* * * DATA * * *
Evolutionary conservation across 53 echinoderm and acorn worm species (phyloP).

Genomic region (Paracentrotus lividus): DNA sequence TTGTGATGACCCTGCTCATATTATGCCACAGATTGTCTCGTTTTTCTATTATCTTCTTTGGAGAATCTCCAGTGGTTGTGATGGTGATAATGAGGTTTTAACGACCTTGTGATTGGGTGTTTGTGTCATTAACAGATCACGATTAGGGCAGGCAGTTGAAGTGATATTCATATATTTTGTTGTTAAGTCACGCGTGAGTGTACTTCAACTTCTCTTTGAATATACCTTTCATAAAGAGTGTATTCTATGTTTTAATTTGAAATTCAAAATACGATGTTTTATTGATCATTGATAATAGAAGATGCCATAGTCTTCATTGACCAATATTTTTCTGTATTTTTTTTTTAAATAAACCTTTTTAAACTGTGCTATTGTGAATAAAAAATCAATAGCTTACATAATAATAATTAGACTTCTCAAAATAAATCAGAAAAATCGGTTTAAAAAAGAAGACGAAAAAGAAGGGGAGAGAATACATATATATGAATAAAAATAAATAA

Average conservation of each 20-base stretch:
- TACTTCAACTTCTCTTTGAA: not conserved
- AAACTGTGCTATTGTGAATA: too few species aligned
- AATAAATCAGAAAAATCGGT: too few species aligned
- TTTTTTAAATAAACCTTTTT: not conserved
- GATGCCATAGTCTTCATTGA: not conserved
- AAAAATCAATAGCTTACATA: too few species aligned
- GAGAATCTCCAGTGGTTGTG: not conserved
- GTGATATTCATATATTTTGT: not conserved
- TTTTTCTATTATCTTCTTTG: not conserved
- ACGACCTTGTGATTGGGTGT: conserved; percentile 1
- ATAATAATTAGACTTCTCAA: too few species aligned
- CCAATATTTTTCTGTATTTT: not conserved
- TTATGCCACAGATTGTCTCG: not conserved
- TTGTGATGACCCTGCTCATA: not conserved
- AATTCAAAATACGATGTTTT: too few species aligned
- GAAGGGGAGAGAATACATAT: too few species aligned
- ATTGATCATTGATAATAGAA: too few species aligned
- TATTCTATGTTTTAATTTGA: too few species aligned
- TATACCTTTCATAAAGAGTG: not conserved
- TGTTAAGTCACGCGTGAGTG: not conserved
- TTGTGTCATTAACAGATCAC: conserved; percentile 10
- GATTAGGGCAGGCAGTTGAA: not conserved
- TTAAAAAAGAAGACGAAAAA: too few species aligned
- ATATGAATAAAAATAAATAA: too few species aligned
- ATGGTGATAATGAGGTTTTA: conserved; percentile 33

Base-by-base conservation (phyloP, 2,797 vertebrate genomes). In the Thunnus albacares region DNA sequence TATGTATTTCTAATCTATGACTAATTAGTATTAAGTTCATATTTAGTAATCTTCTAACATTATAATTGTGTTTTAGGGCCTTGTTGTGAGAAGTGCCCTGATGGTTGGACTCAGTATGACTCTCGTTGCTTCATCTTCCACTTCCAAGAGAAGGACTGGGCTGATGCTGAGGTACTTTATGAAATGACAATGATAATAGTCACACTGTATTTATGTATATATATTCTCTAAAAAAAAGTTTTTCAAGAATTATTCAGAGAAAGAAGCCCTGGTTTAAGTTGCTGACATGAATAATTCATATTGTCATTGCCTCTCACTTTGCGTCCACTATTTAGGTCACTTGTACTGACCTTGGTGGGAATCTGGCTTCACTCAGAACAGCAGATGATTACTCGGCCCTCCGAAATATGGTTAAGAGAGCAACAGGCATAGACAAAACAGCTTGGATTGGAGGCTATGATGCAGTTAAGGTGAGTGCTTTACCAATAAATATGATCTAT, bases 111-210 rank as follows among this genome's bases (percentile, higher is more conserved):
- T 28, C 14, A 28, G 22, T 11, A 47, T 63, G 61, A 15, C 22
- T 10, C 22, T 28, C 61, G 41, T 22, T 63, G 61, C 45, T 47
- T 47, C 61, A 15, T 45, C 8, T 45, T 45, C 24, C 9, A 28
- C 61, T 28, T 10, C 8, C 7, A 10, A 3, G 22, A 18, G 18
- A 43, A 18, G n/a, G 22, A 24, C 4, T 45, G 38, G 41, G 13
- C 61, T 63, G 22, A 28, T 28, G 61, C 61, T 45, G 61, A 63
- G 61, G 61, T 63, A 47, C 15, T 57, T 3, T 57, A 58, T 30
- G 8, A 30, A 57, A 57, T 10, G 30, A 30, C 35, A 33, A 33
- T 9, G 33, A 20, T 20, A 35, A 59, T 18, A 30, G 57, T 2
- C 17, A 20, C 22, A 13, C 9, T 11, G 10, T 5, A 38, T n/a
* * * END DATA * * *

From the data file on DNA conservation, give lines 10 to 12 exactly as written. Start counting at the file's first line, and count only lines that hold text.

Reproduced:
- GAGAATCTCCAGTGGTTGTG: not conserved
- GTGATATTCATATATTTTGT: not conserved
- TTTTTCTATTATCTTCTTTG: not conserved